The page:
Saturday, December 16
READ John 14:27

In His farewell address to His disciples, Christ told them He was leaving His Peace with them. Again when Christ appeared to His disciples after His crucifixion, He said to them "Peace be with you." Paul tells us in Colossians 3 that we are to let the Peace of Christ rule in our hearts always. And again in Ephesians 2:14-18, Paul proclaims Christ is our Peace and that He came and preached Peace to those far and near and that through Him we all have access to the Father.

Harry S. Truman said "We miss the purpose of Christ's birth if we do not accept it as a living link which joins us together in spirit as children of the everlasting and true God. In love alone...will be found the solution of all the ills which afflict the world today."

Prayer: Our Father, we pray that there will be born in us a Saviour and over us all will shine a star--sending its gleam of hope to all the world. Amen.


In lighting the Pink candle on this third Sunday in Advent we are showing that Christ has come, and in His coming there was brought "Joy to the World."

About the Writer
December 17-23 JOY

Mrs. Carol Yearwood, our writer for this third week in Advent, and husband, David, have been members at Crescent Hill since 1968. Mrs. Yearwood is an active member as she serves as one of our Trustees this year.

Mrs. Yearwood is an attorney in St. Matthews. One of her hobbies is politics.

Mr. and Mrs. Yearwood have one son, David, Jr.

Sunday, December 17
READ Isaiah 9:2-3

The Christmas that my husband was serving with the Army in Viet Nam, I dreaded the coming of the Christmas season. Each Christmas song and sentiment seemed to accentuate the loneliness I was feeling.

Christmas morning shortly after six o'clock a.m. I was awakened by a knock at the door. The postman was there with a package and a bundle of letters from my husband. The postman explained that the postal workers had volunteered to come in on Christmas Day to deliver the backlog of packages and letters which had arrived from Viet Nam. How grateful I felt as I realized how many persons had sacrificed their own family time to bring to me a message of Christmas joy!

The death of a loved one, illness, or the absence of family members may set the scene for a dark Christmas. It is when you are finding your way through the darkness that you can most appreciate the light and joy of Christmas.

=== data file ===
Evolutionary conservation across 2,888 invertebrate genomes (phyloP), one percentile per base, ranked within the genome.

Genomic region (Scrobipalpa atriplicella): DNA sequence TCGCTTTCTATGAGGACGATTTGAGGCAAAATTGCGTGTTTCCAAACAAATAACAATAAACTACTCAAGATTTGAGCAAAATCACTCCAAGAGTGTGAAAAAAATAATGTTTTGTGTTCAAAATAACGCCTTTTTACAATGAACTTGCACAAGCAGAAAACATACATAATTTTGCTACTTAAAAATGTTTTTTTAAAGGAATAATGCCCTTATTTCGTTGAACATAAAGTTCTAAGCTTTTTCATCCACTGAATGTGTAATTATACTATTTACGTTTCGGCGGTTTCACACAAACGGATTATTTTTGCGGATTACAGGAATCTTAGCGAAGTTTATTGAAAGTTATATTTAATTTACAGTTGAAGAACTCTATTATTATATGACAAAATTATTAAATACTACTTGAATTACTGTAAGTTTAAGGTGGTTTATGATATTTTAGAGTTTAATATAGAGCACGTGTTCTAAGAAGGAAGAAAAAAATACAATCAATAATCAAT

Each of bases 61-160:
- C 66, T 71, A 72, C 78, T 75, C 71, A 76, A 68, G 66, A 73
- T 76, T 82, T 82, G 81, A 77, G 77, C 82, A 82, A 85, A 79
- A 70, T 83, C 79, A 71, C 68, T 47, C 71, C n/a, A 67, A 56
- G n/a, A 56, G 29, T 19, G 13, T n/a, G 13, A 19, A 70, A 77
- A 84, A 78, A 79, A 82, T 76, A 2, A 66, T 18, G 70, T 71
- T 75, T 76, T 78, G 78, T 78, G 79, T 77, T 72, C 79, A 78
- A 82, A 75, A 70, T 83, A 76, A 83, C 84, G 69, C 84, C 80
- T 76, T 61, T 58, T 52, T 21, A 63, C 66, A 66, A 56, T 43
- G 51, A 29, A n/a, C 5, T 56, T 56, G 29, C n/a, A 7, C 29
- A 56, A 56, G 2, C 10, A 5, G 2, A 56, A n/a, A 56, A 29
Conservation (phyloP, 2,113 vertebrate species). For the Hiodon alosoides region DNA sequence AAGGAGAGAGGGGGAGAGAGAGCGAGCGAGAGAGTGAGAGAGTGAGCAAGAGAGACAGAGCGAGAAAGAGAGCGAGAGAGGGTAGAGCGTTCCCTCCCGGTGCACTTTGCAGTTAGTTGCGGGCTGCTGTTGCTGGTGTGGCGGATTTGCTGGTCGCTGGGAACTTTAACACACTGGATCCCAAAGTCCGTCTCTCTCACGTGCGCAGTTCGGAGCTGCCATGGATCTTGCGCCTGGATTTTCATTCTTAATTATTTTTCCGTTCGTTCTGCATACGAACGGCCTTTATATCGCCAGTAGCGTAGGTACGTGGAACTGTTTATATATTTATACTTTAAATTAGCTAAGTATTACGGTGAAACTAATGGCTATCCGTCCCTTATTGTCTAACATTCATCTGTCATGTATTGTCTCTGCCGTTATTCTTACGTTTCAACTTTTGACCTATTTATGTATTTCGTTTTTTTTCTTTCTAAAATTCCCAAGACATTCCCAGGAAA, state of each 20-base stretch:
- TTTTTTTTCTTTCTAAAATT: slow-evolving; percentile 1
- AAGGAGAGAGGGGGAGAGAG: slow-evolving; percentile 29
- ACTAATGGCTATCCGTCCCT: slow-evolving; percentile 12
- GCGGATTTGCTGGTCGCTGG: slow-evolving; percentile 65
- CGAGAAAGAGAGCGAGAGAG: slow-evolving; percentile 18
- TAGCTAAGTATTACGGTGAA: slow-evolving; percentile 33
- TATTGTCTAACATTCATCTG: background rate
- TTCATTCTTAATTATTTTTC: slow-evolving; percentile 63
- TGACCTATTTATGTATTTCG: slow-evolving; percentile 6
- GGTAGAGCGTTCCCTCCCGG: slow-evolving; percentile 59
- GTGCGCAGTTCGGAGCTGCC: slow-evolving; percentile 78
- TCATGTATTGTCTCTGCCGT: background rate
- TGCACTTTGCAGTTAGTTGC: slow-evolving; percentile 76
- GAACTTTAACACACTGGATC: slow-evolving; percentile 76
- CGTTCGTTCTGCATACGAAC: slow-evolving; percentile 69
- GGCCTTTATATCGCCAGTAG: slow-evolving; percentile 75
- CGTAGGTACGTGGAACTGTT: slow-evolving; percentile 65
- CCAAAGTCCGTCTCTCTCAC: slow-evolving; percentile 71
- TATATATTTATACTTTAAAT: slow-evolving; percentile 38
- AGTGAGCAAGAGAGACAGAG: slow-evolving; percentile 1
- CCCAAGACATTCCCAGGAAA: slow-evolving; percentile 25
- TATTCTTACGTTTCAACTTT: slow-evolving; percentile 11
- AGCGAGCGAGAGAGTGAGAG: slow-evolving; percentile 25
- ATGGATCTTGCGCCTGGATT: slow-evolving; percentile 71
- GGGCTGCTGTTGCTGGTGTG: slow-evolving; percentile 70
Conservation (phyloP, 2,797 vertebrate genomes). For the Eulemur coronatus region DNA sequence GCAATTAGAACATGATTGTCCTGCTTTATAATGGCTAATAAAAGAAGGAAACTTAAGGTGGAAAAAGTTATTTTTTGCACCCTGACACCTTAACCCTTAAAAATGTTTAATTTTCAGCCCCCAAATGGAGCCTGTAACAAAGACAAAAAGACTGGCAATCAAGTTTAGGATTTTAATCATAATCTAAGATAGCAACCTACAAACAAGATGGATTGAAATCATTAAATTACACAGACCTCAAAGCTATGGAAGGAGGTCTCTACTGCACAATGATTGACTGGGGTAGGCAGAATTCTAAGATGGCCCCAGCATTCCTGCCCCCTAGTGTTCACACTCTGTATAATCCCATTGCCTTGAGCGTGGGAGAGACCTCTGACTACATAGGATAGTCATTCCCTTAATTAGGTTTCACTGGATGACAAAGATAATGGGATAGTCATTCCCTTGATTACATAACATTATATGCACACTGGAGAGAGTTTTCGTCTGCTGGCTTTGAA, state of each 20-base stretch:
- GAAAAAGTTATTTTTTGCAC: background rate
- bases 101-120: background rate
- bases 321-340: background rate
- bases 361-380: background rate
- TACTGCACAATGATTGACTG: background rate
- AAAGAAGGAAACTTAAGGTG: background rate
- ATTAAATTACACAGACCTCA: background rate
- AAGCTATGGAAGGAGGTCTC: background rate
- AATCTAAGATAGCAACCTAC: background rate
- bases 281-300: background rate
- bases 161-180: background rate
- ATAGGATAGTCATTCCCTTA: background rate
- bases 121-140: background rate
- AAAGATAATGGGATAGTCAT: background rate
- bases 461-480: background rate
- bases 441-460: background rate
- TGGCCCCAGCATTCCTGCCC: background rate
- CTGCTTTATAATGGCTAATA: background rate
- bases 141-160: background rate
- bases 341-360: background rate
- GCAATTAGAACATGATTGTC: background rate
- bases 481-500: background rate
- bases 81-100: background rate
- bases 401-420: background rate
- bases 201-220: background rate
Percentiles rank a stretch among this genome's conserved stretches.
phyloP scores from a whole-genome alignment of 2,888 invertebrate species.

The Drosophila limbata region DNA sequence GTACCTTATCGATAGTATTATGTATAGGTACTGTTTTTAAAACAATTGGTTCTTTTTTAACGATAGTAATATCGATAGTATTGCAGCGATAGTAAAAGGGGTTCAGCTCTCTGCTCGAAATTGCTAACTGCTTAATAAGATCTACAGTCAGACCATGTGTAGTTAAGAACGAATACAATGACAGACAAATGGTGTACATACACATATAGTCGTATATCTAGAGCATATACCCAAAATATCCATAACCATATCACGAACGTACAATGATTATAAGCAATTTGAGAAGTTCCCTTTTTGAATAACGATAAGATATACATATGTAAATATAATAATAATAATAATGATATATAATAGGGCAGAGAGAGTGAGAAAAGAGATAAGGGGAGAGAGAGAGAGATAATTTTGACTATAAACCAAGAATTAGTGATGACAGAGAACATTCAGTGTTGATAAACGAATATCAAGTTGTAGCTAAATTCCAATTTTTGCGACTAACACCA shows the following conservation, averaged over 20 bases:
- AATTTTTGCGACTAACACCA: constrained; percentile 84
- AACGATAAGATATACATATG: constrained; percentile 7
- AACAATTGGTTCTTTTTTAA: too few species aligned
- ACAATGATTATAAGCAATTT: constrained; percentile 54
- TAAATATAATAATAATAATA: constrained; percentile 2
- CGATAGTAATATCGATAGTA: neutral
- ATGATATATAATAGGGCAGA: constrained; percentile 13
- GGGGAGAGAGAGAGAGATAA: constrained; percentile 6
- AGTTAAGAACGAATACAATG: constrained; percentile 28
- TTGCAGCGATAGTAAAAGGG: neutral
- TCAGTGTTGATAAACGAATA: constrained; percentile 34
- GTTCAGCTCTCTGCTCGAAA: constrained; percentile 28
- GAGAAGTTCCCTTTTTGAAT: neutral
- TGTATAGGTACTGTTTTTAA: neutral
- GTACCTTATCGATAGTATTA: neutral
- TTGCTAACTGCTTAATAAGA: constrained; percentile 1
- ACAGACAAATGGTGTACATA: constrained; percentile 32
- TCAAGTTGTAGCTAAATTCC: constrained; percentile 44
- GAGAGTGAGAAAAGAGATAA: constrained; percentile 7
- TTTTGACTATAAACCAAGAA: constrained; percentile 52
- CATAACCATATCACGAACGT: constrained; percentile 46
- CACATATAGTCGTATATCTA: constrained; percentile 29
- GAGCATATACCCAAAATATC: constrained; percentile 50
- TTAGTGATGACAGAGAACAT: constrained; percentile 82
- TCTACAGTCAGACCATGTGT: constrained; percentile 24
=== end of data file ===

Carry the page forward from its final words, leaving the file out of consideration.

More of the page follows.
Prayer: Our Father, we are thankful that when our path is dark, You send your light to show us the way. Amen.

Monday, December 18
READ Zechariah 9:9

One Christmas our family visited in a church which observed an interesting custom. At the front of the sanctuary was a magnificent birthday cake. At an appropriate time in the service each person in the congregation came forward and placed a gaily wrapped present near the cake. Everyone then sang a rousing "Happy Birthday, Dear Jesus."

The gifts had been chosen with the homebound members of the church in mind. Each family present volunteered to deliver the gifts to those unable to attend the Christmas service. The recipients of the gifts were delighted to know that their church friends had not forgotten them this Christmas Day.

What an unusual king this Christ Child we adore: Earthly kings require their subjects to come to them to show homage. This King seeks out His subjects and comes to them. "Look, your King is coming to you."

Prayer: Our Father, help us to bring the good news of Your love to those we meet this day. Amen.

Tuesday, December 19
READ Matthew 2:7-12

Whenever I read this story, I recall a visit I once made to a refugee' camp near Beirut. We had been invited to worship with a group of Palestinian Christians one Sunday morning. When we arrived, there was great excitement within the church fellowship. During the night a son had been born to one of the church families. Proudly the new father invited us to visit his little family.

Their home was a Packing case turned on its side. This family's belongings were few. However, here in the midst of poverty and despair, a family rejoiced at the miracle of birth. We had no gold, frankincense, or myrrh to leave with this very special child. We had to make do with coins, baby lotions, and vitamins.

There is a joy that comes from new life, fresh starts and beginnings. No wonder the wisemen came such a long way to worship the Christ Child.

Prayer: Our Father, just as we appreciate the traditions of our past, help us to be open to new opportunities especially at Christmas time. Amen.

Wednesday, December 20
READ Luke 1: 46-48

As I came into the sanctuary for the Christmas Eve Service, I was tired. Examinations had occupied all my time until just before Christmas. I was haunted by the many preparations that were a part of "Keeping Christmas" in our home that were unfinished or not even started. When the congregation sang "Joy to the World," I was unable to express joy.

I vowed that next year would be different and it was. Our family discussed our Christmas traditions. Those that were no longer meaningful were set aside. The responsibility for the Christmas preparations was more evenly distributed. We spread our celebration over a longer period of time so that our time together was more relaxed.